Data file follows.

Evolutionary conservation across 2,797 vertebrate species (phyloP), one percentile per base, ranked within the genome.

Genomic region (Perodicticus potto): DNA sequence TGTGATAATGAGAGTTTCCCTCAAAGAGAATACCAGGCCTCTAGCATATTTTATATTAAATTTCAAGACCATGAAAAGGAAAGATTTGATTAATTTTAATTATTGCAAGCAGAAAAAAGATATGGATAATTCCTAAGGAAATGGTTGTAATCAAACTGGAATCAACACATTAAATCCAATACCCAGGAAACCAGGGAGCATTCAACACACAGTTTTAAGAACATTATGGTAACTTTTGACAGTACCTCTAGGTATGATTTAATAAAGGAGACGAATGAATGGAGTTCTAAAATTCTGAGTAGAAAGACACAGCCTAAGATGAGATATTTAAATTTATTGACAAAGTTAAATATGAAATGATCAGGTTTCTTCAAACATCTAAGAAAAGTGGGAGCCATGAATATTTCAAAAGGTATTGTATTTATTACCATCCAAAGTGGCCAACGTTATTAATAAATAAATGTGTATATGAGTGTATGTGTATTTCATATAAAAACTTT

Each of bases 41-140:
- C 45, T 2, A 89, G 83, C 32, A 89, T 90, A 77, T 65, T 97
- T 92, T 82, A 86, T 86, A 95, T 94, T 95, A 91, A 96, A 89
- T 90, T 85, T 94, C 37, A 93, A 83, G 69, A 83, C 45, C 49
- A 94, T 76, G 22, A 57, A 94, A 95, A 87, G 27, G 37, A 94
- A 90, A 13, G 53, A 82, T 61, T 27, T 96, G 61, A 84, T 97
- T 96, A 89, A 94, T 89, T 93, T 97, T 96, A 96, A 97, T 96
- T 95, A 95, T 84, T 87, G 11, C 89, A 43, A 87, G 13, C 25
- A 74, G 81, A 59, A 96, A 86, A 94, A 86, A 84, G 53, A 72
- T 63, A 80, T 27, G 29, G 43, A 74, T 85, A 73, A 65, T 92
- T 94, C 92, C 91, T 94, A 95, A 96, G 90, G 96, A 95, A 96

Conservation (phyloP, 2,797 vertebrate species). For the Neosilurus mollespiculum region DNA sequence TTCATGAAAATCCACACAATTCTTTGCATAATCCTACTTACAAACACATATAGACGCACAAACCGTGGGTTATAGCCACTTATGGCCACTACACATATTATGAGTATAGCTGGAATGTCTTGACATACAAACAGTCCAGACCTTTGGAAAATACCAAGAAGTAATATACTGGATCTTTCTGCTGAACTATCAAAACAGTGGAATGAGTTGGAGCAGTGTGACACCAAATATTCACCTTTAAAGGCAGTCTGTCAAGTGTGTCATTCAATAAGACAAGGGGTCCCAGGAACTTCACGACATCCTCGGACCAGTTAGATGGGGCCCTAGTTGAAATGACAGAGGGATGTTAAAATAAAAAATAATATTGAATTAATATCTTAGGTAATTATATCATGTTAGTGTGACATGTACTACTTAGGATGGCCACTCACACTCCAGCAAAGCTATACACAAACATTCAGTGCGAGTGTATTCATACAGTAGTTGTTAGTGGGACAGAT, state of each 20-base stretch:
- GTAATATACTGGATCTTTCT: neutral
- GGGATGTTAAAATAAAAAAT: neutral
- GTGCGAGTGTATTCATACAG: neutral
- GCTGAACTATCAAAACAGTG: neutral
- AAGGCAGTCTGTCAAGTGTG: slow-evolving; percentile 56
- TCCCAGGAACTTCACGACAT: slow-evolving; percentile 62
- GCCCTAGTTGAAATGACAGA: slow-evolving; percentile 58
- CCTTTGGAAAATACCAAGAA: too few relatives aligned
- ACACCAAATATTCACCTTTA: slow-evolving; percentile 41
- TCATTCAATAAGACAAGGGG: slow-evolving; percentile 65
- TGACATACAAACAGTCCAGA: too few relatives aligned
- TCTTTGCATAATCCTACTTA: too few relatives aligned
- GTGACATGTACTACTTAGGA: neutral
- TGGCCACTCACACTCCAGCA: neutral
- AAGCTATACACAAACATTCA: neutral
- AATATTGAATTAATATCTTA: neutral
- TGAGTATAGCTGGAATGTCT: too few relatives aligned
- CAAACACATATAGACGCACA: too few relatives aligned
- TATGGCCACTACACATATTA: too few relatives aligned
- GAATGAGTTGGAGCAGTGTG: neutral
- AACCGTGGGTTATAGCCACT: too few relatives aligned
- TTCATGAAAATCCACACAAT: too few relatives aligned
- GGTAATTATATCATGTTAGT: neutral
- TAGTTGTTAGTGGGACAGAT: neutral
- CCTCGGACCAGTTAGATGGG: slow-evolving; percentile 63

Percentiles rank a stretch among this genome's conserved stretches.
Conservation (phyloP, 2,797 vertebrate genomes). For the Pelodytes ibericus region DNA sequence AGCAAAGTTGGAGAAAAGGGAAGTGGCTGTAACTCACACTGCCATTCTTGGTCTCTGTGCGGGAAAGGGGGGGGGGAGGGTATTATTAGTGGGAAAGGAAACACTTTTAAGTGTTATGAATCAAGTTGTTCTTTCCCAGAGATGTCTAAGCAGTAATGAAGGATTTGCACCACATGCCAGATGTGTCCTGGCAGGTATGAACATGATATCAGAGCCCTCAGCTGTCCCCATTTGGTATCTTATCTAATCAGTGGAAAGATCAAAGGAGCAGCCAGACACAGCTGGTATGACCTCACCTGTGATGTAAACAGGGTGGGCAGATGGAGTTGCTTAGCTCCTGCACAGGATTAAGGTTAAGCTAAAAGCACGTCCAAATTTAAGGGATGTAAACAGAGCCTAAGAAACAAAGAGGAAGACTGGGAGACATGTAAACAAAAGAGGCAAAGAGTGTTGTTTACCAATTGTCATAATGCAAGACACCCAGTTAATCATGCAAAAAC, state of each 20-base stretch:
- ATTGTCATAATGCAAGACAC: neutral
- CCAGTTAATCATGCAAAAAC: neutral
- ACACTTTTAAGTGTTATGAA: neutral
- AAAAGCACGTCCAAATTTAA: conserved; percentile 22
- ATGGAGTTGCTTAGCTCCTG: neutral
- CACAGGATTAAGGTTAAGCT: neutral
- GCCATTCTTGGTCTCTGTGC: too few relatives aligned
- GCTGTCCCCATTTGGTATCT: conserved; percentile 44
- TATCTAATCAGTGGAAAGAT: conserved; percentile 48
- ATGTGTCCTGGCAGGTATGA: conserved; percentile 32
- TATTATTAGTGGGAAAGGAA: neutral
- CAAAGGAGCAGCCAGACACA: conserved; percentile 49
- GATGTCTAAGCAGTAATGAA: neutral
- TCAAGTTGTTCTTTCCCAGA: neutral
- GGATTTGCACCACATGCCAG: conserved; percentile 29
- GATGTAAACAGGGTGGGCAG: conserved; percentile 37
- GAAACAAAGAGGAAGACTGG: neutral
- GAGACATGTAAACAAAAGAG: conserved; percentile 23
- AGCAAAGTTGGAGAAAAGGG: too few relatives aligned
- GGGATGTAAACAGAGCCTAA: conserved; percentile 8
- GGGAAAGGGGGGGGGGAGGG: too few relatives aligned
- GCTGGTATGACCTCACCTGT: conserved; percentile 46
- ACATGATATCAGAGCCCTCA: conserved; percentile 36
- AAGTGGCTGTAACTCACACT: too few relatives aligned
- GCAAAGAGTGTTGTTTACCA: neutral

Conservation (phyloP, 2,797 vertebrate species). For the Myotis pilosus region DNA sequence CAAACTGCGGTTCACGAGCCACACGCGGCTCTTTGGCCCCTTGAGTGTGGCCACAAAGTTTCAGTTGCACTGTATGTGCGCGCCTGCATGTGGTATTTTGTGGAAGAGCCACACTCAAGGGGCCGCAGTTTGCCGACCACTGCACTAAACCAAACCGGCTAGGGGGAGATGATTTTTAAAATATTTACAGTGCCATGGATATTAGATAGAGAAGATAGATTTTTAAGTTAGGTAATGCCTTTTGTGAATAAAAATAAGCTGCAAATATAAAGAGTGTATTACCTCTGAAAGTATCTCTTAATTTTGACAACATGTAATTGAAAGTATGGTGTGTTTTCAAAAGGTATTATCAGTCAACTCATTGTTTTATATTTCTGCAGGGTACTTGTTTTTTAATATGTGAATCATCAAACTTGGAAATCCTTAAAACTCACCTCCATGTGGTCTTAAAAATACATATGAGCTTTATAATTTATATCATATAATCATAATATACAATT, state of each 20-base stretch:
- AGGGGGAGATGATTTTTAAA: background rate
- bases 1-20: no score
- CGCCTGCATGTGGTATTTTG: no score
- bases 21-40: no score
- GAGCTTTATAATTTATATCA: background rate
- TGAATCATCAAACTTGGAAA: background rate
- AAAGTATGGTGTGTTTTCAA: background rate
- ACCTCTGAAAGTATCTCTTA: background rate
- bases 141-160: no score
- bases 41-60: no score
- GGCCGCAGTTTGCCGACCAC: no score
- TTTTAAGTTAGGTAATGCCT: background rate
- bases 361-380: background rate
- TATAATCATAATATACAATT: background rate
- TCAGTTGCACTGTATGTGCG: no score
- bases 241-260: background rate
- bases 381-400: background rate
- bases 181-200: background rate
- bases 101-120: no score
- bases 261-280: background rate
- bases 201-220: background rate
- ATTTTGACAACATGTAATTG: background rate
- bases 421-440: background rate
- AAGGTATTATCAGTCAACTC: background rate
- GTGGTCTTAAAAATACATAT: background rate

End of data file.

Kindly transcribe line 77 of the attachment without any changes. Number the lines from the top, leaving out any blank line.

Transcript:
- bases 41-60: no score